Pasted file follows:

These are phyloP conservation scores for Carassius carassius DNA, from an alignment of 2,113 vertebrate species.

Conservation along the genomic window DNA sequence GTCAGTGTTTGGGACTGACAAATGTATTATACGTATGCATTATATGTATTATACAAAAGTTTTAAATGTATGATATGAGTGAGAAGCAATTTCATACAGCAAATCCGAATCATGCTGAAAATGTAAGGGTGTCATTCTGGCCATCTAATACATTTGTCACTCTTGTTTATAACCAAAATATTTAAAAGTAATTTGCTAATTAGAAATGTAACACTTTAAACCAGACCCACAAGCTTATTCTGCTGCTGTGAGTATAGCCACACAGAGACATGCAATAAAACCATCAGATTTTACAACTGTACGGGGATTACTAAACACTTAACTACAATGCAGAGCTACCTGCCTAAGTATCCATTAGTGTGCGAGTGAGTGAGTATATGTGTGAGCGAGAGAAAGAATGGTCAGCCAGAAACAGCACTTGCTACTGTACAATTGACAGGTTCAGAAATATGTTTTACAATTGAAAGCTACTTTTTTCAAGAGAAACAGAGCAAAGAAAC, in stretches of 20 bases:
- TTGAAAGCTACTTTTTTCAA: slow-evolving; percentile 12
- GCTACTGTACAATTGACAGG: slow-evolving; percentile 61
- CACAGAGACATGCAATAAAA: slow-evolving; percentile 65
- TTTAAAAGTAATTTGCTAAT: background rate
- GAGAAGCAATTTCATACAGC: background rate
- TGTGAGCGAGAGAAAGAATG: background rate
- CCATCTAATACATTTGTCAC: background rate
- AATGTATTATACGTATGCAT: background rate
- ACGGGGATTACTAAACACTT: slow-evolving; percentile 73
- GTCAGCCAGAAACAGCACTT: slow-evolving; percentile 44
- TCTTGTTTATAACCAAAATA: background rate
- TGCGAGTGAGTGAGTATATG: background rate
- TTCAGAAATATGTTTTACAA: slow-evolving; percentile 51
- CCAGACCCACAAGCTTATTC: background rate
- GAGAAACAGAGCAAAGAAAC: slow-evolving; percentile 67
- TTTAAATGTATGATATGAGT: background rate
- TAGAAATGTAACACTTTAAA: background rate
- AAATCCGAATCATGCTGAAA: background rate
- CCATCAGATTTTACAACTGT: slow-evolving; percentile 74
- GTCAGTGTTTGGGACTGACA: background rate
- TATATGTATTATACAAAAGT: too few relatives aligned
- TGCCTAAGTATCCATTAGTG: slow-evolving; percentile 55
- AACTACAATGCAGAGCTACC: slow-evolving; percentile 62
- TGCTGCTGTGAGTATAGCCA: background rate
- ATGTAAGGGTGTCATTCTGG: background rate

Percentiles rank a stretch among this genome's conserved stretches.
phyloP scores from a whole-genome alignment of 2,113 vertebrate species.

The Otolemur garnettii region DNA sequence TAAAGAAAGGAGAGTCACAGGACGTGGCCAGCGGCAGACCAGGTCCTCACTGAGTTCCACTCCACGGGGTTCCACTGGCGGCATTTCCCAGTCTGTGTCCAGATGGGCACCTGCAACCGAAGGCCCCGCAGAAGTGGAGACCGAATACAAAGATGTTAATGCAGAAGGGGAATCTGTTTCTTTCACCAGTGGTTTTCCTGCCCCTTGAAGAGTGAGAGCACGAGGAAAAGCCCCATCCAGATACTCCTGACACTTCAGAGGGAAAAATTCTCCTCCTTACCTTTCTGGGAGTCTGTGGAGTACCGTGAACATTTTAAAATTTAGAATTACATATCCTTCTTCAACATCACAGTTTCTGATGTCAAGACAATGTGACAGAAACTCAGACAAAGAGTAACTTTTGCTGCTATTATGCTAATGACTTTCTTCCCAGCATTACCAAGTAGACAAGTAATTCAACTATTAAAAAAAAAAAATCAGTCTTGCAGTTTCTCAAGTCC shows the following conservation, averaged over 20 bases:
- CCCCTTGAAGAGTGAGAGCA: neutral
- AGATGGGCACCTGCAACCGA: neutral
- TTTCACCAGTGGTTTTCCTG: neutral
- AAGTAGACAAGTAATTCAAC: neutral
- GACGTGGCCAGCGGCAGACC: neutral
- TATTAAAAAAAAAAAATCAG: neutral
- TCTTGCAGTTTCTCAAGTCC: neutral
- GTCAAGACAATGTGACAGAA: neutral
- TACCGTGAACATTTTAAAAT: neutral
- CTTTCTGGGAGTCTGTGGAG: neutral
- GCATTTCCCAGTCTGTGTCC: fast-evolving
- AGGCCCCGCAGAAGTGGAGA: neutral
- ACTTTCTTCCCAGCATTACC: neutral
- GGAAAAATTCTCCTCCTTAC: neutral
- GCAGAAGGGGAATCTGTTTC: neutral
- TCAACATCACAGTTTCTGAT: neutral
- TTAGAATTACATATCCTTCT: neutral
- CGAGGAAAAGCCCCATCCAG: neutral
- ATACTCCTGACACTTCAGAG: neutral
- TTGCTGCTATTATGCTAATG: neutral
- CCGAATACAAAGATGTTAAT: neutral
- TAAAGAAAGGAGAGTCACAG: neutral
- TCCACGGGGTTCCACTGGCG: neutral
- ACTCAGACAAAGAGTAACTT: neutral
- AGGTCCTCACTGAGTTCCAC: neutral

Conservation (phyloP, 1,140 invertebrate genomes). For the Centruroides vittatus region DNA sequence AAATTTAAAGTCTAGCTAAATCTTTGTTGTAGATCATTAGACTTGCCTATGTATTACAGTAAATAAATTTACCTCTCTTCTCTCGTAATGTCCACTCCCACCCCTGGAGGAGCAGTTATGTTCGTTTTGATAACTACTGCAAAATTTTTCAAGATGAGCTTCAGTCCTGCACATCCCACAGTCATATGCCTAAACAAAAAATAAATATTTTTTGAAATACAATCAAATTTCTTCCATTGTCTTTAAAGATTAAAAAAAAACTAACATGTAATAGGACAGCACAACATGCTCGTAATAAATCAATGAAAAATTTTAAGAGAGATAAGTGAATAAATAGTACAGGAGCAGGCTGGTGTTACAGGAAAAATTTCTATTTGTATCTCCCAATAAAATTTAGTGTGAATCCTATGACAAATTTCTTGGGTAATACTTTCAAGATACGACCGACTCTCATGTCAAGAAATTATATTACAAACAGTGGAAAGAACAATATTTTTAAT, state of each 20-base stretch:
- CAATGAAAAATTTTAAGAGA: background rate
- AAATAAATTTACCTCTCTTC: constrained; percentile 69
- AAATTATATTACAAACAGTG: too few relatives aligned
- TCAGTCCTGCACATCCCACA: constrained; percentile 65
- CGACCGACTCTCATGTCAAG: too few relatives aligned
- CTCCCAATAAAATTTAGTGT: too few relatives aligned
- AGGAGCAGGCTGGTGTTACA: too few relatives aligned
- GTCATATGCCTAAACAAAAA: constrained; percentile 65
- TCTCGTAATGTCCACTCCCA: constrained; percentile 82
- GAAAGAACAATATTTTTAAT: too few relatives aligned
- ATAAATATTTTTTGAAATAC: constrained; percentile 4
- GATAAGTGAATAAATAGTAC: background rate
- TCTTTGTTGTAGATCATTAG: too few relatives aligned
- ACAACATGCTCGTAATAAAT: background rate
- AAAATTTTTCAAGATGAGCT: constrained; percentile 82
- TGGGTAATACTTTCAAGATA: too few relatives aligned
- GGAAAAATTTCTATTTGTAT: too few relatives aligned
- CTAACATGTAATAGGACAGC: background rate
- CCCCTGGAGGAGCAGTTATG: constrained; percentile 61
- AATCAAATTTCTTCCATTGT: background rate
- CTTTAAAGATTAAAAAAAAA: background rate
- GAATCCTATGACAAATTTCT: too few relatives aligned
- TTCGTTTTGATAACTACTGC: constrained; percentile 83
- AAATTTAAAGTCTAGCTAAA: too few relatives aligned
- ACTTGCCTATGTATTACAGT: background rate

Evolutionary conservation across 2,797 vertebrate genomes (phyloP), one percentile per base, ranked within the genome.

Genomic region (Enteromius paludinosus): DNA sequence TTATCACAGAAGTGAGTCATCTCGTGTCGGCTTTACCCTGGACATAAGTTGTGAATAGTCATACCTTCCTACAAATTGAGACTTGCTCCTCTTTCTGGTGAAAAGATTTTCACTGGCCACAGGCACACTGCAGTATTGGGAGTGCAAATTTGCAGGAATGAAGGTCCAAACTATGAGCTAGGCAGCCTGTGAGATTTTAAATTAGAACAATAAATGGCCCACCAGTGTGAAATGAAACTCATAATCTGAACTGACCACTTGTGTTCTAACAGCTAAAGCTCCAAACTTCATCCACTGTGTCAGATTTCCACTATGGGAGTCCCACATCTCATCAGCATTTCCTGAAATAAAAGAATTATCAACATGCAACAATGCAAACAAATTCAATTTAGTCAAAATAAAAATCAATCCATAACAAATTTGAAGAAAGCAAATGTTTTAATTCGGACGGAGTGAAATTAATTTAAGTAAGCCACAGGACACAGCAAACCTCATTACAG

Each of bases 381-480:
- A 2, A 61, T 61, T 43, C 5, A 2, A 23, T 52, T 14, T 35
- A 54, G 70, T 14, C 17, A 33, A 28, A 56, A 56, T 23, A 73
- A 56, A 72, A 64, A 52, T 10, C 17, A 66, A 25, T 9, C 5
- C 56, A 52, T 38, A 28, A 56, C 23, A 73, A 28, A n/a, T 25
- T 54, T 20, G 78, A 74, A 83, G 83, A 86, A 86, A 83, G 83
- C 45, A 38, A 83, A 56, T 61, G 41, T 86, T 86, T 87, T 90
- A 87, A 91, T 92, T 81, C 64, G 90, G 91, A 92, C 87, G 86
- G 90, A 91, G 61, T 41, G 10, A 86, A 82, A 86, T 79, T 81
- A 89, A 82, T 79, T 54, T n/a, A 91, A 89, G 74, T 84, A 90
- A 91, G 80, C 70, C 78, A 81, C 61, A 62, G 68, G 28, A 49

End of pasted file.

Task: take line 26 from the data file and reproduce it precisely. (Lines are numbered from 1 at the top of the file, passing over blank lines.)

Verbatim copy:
- TGCTGCTGTGAGTATAGCCA: background rate